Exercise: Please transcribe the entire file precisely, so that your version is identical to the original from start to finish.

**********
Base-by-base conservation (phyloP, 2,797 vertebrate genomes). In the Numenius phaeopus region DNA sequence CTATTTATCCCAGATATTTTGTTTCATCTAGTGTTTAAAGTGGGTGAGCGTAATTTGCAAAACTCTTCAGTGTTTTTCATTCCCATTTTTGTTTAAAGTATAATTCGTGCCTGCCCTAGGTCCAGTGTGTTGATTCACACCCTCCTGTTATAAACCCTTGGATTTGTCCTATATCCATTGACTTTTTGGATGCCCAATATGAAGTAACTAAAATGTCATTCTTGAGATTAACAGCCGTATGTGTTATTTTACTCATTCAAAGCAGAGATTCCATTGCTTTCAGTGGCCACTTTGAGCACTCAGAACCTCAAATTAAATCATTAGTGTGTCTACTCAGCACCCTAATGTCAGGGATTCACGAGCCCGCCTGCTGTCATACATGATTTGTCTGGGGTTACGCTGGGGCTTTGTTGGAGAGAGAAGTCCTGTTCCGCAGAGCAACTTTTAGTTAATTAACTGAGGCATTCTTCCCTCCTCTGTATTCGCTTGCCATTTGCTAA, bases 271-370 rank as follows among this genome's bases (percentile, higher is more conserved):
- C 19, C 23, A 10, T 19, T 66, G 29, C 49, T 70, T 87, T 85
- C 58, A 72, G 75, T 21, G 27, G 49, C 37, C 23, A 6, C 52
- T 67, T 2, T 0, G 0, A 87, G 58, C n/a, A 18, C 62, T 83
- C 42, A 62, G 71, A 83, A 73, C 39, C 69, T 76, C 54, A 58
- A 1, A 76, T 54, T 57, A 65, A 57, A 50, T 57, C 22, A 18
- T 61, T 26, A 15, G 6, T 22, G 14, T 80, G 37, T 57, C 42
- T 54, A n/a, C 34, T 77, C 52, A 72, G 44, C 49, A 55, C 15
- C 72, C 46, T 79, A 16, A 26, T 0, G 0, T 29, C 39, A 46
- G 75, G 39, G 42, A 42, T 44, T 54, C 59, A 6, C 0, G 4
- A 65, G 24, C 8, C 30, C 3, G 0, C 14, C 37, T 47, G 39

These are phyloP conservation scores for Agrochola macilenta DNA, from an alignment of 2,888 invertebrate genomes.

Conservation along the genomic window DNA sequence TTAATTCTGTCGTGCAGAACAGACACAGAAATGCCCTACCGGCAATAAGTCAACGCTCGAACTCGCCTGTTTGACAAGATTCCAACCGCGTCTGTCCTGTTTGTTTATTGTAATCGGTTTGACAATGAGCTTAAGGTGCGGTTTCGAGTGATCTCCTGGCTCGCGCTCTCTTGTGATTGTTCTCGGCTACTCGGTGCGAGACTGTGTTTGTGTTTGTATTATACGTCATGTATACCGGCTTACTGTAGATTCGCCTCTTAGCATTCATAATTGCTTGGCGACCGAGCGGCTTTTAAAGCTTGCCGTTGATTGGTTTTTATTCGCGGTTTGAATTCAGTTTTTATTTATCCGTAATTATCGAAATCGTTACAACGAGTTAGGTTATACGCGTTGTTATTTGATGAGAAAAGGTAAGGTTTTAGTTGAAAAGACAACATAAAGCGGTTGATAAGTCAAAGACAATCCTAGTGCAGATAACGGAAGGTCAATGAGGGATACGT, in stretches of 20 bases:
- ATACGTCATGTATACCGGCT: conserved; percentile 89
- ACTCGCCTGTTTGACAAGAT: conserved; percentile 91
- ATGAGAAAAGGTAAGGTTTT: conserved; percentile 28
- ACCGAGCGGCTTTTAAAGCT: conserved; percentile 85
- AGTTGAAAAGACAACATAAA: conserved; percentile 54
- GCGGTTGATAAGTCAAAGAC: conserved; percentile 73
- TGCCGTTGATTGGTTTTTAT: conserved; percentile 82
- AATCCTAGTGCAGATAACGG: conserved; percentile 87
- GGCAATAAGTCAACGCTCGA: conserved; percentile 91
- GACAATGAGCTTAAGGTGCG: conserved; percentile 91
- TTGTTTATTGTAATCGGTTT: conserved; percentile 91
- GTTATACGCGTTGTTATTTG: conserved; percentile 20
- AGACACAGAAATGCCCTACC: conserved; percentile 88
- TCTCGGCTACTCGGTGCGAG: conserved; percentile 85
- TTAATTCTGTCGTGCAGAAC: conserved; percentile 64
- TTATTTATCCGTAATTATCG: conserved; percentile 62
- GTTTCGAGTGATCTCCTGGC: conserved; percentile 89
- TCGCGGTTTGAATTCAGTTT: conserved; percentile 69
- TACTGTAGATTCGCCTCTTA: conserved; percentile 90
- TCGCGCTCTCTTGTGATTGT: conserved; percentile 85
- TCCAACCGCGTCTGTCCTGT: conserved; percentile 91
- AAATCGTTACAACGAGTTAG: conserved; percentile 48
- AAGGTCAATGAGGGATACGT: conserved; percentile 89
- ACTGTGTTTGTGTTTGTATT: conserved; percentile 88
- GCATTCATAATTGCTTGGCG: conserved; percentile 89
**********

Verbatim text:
Base-by-base conservation (phyloP, 2,797 vertebrate genomes). In the Numenius phaeopus region DNA sequence CTATTTATCCCAGATATTTTGTTTCATCTAGTGTTTAAAGTGGGTGAGCGTAATTTGCAAAACTCTTCAGTGTTTTTCATTCCCATTTTTGTTTAAAGTATAATTCGTGCCTGCCCTAGGTCCAGTGTGTTGATTCACACCCTCCTGTTATAAACCCTTGGATTTGTCCTATATCCATTGACTTTTTGGATGCCCAATATGAAGTAACTAAAATGTCATTCTTGAGATTAACAGCCGTATGTGTTATTTTACTCATTCAAAGCAGAGATTCCATTGCTTTCAGTGGCCACTTTGAGCACTCAGAACCTCAAATTAAATCATTAGTGTGTCTACTCAGCACCCTAATGTCAGGGATTCACGAGCCCGCCTGCTGTCATACATGATTTGTCTGGGGTTACGCTGGGGCTTTGTTGGAGAGAGAAGTCCTGTTCCGCAGAGCAACTTTTAGTTAATTAACTGAGGCATTCTTCCCTCCTCTGTATTCGCTTGCCATTTGCTAA, bases 271-370 rank as follows among this genome's bases (percentile, higher is more conserved):
- C 19, C 23, A 10, T 19, T 66, G 29, C 49, T 70, T 87, T 85
- C 58, A 72, G 75, T 21, G 27, G 49, C 37, C 23, A 6, C 52
- T 67, T 2, T 0, G 0, A 87, G 58, C n/a, A 18, C 62, T 83
- C 42, A 62, G 71, A 83, A 73, C 39, C 69, T 76, C 54, A 58
- A 1, A 76, T 54, T 57, A 65, A 57, A 50, T 57, C 22, A 18
- T 61, T 26, A 15, G 6, T 22, G 14, T 80, G 37, T 57, C 42
- T 54, A n/a, C 34, T 77, C 52, A 72, G 44, C 49, A 55, C 15
- C 72, C 46, T 79, A 16, A 26, T 0, G 0, T 29, C 39, A 46
- G 75, G 39, G 42, A 42, T 44, T 54, C 59, A 6, C 0, G 4
- A 65, G 24, C 8, C 30, C 3, G 0, C 14, C 37, T 47, G 39

These are phyloP conservation scores for Agrochola macilenta DNA, from an alignment of 2,888 invertebrate genomes.

Conservation along the genomic window DNA sequence TTAATTCTGTCGTGCAGAACAGACACAGAAATGCCCTACCGGCAATAAGTCAACGCTCGAACTCGCCTGTTTGACAAGATTCCAACCGCGTCTGTCCTGTTTGTTTATTGTAATCGGTTTGACAATGAGCTTAAGGTGCGGTTTCGAGTGATCTCCTGGCTCGCGCTCTCTTGTGATTGTTCTCGGCTACTCGGTGCGAGACTGTGTTTGTGTTTGTATTATACGTCATGTATACCGGCTTACTGTAGATTCGCCTCTTAGCATTCATAATTGCTTGGCGACCGAGCGGCTTTTAAAGCTTGCCGTTGATTGGTTTTTATTCGCGGTTTGAATTCAGTTTTTATTTATCCGTAATTATCGAAATCGTTACAACGAGTTAGGTTATACGCGTTGTTATTTGATGAGAAAAGGTAAGGTTTTAGTTGAAAAGACAACATAAAGCGGTTGATAAGTCAAAGACAATCCTAGTGCAGATAACGGAAGGTCAATGAGGGATACGT, in stretches of 20 bases:
- ATACGTCATGTATACCGGCT: conserved; percentile 89
- ACTCGCCTGTTTGACAAGAT: conserved; percentile 91
- ATGAGAAAAGGTAAGGTTTT: conserved; percentile 28
- ACCGAGCGGCTTTTAAAGCT: conserved; percentile 85
- AGTTGAAAAGACAACATAAA: conserved; percentile 54
- GCGGTTGATAAGTCAAAGAC: conserved; percentile 73
- TGCCGTTGATTGGTTTTTAT: conserved; percentile 82
- AATCCTAGTGCAGATAACGG: conserved; percentile 87
- GGCAATAAGTCAACGCTCGA: conserved; percentile 91
- GACAATGAGCTTAAGGTGCG: conserved; percentile 91
- TTGTTTATTGTAATCGGTTT: conserved; percentile 91
- GTTATACGCGTTGTTATTTG: conserved; percentile 20
- AGACACAGAAATGCCCTACC: conserved; percentile 88
- TCTCGGCTACTCGGTGCGAG: conserved; percentile 85
- TTAATTCTGTCGTGCAGAAC: conserved; percentile 64
- TTATTTATCCGTAATTATCG: conserved; percentile 62
- GTTTCGAGTGATCTCCTGGC: conserved; percentile 89
- TCGCGGTTTGAATTCAGTTT: conserved; percentile 69
- TACTGTAGATTCGCCTCTTA: conserved; percentile 90
- TCGCGCTCTCTTGTGATTGT: conserved; percentile 85
- TCCAACCGCGTCTGTCCTGT: conserved; percentile 91
- AAATCGTTACAACGAGTTAG: conserved; percentile 48
- AAGGTCAATGAGGGATACGT: conserved; percentile 89
- ACTGTGTTTGTGTTTGTATT: conserved; percentile 88
- GCATTCATAATTGCTTGGCG: conserved; percentile 89